Intel Core i7-965 (3.2GHz) 99W 199W
Intel Core i7-920 (2.66GHz) 95W 168W
Intel Core 2 Extreme QX9770 (3.2GHz) 135W 219W
Intel Core 2 Quad Q9400 (2.66GHz) 126W 174W
Intel Core 2 Quad Q8200 (2.33GHz) 134W 168W
Intel Core 2 Duo E8600 (3.33GHz) 124W 157W

Note that while Penryn’s idle power isn’t nearly as low as Phenom II, this has more to do with Penryn’s lowest operating frequency. Phenom II’s minimum p-state is only 800MHz, compared to 2.0GHz on Penryn. Load power is also impressive, not quite Nehalem impressive but definitely competitive with Penryn at least.

In load power, Penryn still has the advantage. The Q9400 draws 174W compared to 190W for the Phenom II X4 940. The Core i7 is still the most power efficient of the two, as the i7-920 draws less power and is faster than the Phenom II X4 940.

Finally, Cool 'n' Quiet You Can Use Socket-AM2, AM2+ and AM3: Backwards Compatibility
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  • ViRGE - Thursday, January 8, 2009 - link

    Those numbers are all correct, mate. I'm not sure why you'd be getting something different. Reply
  • Finally - Thursday, January 8, 2009 - link

    Seriously guys, you should check out the new hard disk technology by Seagate. New density record, already available. Reply
  • kknd1967 - Thursday, January 8, 2009 - link

    I thought Q9450 should be better with larger cache? Reply
  • Anand Lal Shimpi - Thursday, January 8, 2009 - link

    In some of the tests the two will swap places simply because they run at the same clock speed and the added cache doesn't always help performance. In those cases if the Q9450 is behind it's most likely due to normal variation between test runs.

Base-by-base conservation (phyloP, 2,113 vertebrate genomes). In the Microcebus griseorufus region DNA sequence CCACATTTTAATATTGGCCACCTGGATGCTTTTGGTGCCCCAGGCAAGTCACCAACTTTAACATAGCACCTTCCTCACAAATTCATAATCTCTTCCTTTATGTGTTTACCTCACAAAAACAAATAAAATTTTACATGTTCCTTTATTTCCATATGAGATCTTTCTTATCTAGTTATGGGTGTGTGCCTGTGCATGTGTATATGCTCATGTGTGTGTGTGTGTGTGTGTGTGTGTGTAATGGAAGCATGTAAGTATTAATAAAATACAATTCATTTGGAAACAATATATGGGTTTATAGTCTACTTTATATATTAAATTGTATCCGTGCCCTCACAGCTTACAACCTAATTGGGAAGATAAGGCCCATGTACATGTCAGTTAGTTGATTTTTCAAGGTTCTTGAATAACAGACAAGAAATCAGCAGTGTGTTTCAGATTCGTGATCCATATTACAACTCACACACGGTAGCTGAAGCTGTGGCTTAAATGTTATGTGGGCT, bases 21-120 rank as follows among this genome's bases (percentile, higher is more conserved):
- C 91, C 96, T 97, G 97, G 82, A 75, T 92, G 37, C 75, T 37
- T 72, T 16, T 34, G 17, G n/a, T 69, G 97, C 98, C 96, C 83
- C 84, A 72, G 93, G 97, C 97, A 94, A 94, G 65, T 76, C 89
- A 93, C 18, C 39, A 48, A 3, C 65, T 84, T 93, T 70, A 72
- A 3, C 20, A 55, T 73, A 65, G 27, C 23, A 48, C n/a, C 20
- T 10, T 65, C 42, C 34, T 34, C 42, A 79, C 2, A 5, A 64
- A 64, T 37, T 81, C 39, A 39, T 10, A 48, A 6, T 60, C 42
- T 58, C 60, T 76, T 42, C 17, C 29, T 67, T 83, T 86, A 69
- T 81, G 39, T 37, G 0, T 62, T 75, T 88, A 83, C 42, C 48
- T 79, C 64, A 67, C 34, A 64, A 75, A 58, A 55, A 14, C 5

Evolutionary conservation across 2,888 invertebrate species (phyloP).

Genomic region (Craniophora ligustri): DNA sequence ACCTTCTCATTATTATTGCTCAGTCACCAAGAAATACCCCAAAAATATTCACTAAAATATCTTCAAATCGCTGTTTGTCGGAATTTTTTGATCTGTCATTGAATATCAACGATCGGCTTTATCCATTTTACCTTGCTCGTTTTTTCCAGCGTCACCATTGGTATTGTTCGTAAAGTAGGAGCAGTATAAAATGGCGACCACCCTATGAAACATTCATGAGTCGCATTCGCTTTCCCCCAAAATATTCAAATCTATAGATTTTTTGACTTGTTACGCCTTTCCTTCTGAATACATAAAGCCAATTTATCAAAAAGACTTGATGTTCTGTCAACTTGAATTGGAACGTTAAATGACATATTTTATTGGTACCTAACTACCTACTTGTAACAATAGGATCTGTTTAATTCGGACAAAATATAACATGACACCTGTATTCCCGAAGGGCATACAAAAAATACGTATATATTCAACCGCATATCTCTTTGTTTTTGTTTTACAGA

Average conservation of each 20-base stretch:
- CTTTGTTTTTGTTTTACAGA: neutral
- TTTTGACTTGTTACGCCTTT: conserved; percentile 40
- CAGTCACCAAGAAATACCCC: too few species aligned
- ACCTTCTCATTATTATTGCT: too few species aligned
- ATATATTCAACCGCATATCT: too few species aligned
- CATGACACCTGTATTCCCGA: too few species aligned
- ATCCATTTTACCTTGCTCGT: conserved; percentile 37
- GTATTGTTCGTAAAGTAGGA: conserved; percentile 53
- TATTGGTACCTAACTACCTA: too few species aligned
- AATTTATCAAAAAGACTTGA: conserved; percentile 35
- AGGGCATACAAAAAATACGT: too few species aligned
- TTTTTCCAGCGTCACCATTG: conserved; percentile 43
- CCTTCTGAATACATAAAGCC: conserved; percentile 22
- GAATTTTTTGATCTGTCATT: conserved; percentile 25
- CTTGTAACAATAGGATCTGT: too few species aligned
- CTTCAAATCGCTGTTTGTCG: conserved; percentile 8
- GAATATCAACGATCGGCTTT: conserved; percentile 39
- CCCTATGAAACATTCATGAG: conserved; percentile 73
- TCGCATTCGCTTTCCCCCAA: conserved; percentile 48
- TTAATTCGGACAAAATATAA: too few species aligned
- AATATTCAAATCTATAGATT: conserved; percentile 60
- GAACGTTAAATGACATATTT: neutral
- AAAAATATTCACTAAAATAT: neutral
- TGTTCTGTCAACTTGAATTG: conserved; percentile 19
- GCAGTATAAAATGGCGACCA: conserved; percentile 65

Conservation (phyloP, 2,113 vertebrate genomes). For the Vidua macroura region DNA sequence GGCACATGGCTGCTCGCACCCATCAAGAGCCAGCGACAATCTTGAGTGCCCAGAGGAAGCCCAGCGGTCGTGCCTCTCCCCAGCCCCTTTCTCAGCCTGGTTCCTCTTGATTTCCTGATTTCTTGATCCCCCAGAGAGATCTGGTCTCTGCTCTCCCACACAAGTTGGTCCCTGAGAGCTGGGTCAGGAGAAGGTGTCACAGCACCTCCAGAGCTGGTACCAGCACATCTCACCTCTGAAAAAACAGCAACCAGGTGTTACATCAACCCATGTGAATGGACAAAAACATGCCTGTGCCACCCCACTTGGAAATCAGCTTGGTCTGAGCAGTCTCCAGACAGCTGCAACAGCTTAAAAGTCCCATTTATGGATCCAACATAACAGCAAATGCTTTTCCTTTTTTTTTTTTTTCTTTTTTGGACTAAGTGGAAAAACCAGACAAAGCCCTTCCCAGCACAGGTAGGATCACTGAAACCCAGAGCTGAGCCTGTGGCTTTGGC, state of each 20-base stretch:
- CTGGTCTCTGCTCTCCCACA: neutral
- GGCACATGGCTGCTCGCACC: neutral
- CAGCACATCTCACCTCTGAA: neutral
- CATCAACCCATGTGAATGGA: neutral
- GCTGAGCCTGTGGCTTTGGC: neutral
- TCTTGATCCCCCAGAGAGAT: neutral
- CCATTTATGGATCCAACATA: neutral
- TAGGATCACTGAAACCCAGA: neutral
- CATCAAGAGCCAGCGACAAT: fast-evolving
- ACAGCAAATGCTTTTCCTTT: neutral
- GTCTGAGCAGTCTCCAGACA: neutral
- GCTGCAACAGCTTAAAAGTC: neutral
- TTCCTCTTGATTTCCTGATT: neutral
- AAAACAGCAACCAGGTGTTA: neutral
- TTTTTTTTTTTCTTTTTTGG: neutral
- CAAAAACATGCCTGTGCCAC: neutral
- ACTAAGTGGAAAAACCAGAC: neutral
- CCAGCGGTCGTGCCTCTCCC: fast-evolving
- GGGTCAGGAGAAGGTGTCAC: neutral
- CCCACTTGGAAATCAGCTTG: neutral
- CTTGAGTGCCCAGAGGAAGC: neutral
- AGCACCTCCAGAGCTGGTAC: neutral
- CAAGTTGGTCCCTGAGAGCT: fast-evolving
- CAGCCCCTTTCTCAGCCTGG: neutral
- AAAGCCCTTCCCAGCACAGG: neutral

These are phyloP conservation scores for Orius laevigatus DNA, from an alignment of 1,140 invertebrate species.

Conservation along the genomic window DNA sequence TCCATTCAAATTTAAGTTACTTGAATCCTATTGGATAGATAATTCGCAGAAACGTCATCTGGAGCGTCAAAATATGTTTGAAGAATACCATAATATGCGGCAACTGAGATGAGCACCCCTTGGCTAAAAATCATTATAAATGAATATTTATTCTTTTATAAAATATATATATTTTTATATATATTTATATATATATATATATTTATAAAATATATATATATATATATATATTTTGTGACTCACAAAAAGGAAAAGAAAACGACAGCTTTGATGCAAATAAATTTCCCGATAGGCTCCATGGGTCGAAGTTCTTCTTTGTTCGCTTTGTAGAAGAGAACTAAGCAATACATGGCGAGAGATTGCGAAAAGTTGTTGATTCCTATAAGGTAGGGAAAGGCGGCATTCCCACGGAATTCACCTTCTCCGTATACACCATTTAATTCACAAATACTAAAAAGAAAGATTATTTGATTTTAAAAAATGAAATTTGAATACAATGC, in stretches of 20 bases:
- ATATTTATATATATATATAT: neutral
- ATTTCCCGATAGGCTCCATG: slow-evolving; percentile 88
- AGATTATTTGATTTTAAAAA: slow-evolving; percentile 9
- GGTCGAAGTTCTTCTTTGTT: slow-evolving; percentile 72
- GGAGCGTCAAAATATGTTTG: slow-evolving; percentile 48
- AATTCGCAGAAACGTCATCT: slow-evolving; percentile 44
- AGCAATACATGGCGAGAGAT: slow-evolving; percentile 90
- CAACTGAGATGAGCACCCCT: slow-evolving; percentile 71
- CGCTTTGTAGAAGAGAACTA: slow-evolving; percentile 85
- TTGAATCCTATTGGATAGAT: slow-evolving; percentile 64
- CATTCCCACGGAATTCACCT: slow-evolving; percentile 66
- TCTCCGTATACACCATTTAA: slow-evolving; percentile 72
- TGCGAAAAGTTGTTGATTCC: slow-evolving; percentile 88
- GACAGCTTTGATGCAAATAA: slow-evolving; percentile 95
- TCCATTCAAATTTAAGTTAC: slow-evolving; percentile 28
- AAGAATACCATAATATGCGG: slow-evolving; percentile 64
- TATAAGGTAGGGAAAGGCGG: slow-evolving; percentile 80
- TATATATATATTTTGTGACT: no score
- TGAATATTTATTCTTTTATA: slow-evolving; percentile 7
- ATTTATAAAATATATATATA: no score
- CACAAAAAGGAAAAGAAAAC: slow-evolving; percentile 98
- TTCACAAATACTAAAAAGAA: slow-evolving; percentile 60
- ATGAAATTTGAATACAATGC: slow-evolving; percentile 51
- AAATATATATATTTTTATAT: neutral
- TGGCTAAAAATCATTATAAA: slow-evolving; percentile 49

Take care,
    Anand
    Reply
  • Goty - Thursday, January 8, 2009 - link

    If I didn't have a 5000+ BE sitting in a K9A2 in my rig right now I probably wouldn't consider this CPU, but seeing as I do, it looks like I've found my next upgrade. Reply
  • kmmatney - Thursday, January 8, 2009 - link

    I was on a plane flying back from Taiwan (I work in the Fab industry) and I happened to sit next to an Intel employee who had traveled to Asia for the Core i7 launch. I asked him about the small L2 cache, and he explained that these run about 300 test applications, and chose the cache amounts based on a compromise between performance (and latency) and die size. We talked a bit and he asked me how I knew so much about computer hardware, and I mentioned I'm an avid Anandtech reader. He recognized the name, and mentioned that he saw Anand argue with one of his coworkers for quite some time about the L2 cache size! Reply
  • Zaitsev - Thursday, January 8, 2009 - link

    That's a great story! I would love to see anand duking it out with some intel employees! LOL Reply
  • slayerized - Thursday, January 8, 2009 - link

    AMD has indeed made some notable improvements with Phenom II and their 45nm. Reviews keep mentioning about how there is an upgrade option with Phenom II being AM2 compatible; however, what next (this is probably their last product with AM2 compatibility)? Shouldn't the reviews consider the upgrade options for Core i7/X58 with Westmere in a couple of years too? For someone who is considering a fresh build, I think that is something that should be analyzed too imo. Great review otherwise as always; the playing field if not leveled is at least starting to look competitive in a few segments!! Reply
  • Griswold - Friday, January 9, 2009 - link

    No. Facts and "might turn out that way in a few years" arent the same thing. Reply
  • san1s - Thursday, January 8, 2009 - link

    still slower than core 2?
    Reply